Reviews & Comments:

Since The Year the Music Changed was launched in September 2005 at the Center for Southern Literature's Margaret Mitchell House in Atlanta, author Diane Thomas has made more than 40 appearances on its behalf, including invited presentations at the Southern Festival of Books, the Southeastern Book Association, the Decatur (Georgia) Book Festival, and at Graceland on the 30th anniversary of Elvis Presley's death. Following are excerpts from reviews of The Year the Music Changed, which was named a Booksense Notable Book for September 2005.

  • Library Journal (*Starred review*) – "Touching, funny and tender. Highly recommended."
  • Publishers Weekly – "Warm, lively and immensely readable."
  • Kirkus Reviews – "Sweet and gripping. . . . A touching coming-of-age tale, deepened rather than cheapened by the heroine's connection to The King."
  • Atlanta Journal-Constitution – "May engrave itself into the memories of more readers than To Kill a Mockingbird. . . . The most satisfying novel I've read in many years."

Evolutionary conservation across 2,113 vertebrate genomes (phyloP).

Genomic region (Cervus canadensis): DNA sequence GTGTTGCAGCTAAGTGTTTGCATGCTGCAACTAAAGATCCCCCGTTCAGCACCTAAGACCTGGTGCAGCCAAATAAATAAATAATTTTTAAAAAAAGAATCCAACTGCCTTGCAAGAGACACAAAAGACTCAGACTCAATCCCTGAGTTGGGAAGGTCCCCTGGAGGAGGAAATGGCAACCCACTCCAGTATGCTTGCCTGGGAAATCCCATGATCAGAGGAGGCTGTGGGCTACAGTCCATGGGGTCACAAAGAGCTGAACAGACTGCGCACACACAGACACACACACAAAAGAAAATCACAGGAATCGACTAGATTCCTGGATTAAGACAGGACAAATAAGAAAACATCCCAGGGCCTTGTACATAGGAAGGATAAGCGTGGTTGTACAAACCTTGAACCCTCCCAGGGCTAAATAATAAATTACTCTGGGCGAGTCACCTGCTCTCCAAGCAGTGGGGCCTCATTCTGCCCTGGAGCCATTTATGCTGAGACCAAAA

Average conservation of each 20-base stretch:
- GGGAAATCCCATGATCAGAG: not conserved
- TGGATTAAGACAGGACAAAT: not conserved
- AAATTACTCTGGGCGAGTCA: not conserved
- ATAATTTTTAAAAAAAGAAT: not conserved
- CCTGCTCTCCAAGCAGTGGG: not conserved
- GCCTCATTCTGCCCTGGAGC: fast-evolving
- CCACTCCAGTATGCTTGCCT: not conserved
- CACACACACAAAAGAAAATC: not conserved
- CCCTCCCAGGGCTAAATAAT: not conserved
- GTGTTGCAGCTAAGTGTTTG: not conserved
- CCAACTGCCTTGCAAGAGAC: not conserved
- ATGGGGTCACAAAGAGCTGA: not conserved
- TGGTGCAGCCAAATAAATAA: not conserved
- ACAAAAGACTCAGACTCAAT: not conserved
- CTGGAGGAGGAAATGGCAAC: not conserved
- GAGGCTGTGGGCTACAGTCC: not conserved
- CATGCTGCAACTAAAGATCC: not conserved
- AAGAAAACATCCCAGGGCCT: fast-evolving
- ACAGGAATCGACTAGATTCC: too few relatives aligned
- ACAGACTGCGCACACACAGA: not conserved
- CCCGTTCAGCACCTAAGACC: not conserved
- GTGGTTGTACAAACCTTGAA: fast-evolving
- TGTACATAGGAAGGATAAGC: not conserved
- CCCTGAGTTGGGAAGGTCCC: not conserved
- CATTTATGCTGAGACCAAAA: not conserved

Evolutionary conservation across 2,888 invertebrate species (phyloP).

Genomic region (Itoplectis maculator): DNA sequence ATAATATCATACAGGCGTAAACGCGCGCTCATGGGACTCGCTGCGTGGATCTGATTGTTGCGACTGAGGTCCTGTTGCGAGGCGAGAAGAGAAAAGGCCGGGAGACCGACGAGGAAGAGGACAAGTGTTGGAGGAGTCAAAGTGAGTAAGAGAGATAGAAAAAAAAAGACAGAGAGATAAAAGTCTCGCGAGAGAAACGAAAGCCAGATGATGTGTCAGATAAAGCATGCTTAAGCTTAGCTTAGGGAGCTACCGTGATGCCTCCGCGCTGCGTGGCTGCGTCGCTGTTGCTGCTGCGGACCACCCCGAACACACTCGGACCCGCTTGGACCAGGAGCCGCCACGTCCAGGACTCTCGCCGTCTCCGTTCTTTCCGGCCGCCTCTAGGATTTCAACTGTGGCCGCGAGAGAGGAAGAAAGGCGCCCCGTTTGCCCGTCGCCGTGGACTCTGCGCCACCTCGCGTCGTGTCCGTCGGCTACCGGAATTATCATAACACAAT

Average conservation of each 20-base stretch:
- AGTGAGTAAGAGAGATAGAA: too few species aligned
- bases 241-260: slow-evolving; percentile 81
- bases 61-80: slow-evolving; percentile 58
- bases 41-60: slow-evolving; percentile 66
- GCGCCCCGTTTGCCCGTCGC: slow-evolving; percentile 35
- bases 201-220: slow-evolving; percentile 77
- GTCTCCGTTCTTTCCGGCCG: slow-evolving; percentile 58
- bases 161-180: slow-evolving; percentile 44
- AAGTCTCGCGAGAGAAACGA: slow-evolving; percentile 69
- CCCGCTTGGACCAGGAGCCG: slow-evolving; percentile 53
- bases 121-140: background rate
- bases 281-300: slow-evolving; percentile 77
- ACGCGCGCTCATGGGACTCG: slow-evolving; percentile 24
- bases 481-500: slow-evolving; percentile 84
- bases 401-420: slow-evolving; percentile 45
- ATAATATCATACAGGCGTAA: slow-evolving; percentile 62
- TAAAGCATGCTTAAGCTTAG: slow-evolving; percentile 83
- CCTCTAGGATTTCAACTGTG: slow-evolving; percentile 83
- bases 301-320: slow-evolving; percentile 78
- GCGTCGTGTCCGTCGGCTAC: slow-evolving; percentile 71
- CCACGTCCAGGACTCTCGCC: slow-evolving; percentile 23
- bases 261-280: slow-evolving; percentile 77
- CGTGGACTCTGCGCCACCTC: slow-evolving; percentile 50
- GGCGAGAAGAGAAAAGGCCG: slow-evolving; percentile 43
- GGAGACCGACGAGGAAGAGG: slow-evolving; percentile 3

• Raleigh News-Observer – "A nearly impossible feat of the creative imagination."
  • The Columbus [Ohio] Dispatch — "Does the world need another book about Elvis? Maybe so, if it's as good as The Year the Music Changed. . . .Thomas pulls off the novel with panache."
  • "Tragic and beautiful, . . . I could talk to you for three or four hours about this book, because it's such a powerful story." — John Siegenthaler, host of "The Word on Words," Nashville Public Television
  • Charleston, S.C.] Post and Courier—"When McEachern writes of her oppressive, claustrophobic home life or we see Presley's goofy, big-kid joy at the purchase of a tricked-out Cadillac, those moments ring absolutely true."
  • Arkansas Democrat-Gazette – "Thomas . . . has taken the icon and made him real."
  • Nashville Scene – "You can't help falling in love with this heart-thawing epistolary novel."
  • Creative Loafing Atlanta – "Thomas nicely balances the electrifying naivete of the dreams of gifted youth with the inevitability that their actual accomplishment will fall short."